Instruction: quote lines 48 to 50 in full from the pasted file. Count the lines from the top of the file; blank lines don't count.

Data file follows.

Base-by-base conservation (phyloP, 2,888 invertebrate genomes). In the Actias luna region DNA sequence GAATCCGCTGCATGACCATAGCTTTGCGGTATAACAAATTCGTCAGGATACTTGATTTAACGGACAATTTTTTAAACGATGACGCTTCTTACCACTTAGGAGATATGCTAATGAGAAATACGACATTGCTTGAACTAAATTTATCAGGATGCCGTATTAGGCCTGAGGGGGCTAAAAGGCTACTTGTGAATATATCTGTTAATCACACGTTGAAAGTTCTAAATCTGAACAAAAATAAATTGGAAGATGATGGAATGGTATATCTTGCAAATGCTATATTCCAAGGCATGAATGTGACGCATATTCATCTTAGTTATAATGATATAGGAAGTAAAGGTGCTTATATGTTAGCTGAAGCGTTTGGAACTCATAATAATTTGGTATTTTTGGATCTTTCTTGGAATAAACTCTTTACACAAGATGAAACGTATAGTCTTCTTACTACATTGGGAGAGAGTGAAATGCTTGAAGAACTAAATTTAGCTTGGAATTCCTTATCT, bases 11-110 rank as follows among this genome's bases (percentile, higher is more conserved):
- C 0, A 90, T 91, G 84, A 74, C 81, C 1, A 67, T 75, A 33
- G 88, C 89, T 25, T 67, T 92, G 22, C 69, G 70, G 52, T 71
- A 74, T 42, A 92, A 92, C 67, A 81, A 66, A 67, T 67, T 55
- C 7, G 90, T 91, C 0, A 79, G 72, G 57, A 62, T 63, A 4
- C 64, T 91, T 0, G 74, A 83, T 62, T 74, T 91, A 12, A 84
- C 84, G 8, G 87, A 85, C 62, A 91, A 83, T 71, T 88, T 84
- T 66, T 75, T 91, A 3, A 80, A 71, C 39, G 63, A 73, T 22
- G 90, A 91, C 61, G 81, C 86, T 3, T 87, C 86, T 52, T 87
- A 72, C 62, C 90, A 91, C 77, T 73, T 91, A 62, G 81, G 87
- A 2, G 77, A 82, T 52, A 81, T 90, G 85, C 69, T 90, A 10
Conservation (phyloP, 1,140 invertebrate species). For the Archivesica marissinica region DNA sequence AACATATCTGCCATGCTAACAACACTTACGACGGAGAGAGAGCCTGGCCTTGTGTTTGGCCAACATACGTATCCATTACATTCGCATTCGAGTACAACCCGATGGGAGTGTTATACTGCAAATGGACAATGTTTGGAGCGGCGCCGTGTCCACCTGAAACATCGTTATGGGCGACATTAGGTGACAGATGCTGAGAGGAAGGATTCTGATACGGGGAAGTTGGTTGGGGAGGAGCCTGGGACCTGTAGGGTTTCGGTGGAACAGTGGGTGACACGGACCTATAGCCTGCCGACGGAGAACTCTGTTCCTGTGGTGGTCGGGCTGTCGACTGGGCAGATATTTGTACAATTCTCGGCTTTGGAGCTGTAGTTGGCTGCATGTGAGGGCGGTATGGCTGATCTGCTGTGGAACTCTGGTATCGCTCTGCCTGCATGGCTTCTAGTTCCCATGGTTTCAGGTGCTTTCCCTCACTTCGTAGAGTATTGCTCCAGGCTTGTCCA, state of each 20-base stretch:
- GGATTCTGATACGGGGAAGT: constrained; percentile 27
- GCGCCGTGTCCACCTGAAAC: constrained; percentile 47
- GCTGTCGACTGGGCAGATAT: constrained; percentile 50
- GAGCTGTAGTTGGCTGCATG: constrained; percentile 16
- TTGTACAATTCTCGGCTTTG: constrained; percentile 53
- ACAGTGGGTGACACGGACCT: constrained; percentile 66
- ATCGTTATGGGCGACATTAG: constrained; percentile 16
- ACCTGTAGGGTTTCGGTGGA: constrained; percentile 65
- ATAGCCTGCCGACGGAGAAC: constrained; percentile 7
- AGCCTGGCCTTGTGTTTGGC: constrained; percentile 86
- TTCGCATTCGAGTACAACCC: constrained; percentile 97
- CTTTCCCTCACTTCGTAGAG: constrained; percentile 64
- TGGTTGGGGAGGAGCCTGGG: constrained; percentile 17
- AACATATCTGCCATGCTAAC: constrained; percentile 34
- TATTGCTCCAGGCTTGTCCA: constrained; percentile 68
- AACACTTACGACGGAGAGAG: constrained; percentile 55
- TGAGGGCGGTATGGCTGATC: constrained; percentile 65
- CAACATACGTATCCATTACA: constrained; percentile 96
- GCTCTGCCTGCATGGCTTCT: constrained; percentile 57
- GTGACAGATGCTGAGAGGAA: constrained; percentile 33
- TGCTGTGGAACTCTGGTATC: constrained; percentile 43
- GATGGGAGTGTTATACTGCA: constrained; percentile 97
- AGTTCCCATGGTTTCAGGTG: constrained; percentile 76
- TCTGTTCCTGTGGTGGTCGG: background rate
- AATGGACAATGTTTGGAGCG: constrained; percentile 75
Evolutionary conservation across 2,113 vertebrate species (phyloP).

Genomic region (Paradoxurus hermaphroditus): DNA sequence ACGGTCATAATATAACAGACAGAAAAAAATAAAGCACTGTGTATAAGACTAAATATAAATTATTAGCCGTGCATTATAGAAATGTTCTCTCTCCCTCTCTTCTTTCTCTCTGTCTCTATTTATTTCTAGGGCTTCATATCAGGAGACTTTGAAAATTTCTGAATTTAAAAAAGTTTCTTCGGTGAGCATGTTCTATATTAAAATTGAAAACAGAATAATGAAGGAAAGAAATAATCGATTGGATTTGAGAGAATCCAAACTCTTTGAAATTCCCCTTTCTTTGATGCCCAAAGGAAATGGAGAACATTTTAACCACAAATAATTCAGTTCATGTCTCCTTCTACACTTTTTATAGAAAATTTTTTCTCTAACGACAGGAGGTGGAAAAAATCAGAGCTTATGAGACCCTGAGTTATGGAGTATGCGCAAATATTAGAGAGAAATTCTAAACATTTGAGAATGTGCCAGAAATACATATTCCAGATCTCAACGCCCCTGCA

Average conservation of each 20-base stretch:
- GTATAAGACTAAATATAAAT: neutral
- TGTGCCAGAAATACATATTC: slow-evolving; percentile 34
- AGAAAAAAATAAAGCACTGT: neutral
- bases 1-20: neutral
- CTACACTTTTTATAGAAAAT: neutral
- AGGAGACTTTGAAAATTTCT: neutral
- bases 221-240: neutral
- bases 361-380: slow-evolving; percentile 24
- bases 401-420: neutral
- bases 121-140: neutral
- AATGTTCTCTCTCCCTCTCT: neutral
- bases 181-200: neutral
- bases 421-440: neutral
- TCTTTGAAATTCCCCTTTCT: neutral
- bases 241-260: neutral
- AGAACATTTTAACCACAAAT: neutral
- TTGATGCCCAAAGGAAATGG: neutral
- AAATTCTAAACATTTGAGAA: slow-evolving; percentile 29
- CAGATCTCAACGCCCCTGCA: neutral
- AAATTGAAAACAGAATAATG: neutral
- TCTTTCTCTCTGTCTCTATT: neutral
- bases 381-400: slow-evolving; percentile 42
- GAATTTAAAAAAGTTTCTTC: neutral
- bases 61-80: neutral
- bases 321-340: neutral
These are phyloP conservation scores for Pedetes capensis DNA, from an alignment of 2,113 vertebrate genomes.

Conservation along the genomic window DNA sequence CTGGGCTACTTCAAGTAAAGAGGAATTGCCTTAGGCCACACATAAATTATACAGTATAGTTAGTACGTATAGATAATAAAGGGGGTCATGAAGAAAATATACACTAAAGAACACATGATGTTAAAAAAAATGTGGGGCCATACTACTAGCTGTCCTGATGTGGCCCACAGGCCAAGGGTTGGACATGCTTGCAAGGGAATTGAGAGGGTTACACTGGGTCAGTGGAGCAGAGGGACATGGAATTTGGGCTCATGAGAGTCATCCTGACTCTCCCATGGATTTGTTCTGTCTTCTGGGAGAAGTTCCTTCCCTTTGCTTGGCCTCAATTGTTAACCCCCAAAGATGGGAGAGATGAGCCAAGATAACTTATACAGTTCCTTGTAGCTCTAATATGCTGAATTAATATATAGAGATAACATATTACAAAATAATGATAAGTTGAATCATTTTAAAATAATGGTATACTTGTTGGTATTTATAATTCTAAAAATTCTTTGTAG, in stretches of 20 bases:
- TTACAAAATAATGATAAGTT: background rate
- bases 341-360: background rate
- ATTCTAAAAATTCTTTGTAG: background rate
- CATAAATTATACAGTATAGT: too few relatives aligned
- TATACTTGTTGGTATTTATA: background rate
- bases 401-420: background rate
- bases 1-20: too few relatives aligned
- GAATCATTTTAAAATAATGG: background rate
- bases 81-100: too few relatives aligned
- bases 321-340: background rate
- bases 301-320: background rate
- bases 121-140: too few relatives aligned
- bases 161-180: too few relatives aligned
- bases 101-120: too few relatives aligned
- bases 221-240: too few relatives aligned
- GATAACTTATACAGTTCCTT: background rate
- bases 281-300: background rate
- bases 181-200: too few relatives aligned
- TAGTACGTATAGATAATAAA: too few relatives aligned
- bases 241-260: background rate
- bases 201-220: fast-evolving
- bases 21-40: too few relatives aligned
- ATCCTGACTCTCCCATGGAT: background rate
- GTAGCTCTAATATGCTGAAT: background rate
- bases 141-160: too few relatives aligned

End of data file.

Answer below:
- bases 361-380: slow-evolving; percentile 24
- bases 401-420: neutral
- bases 121-140: neutral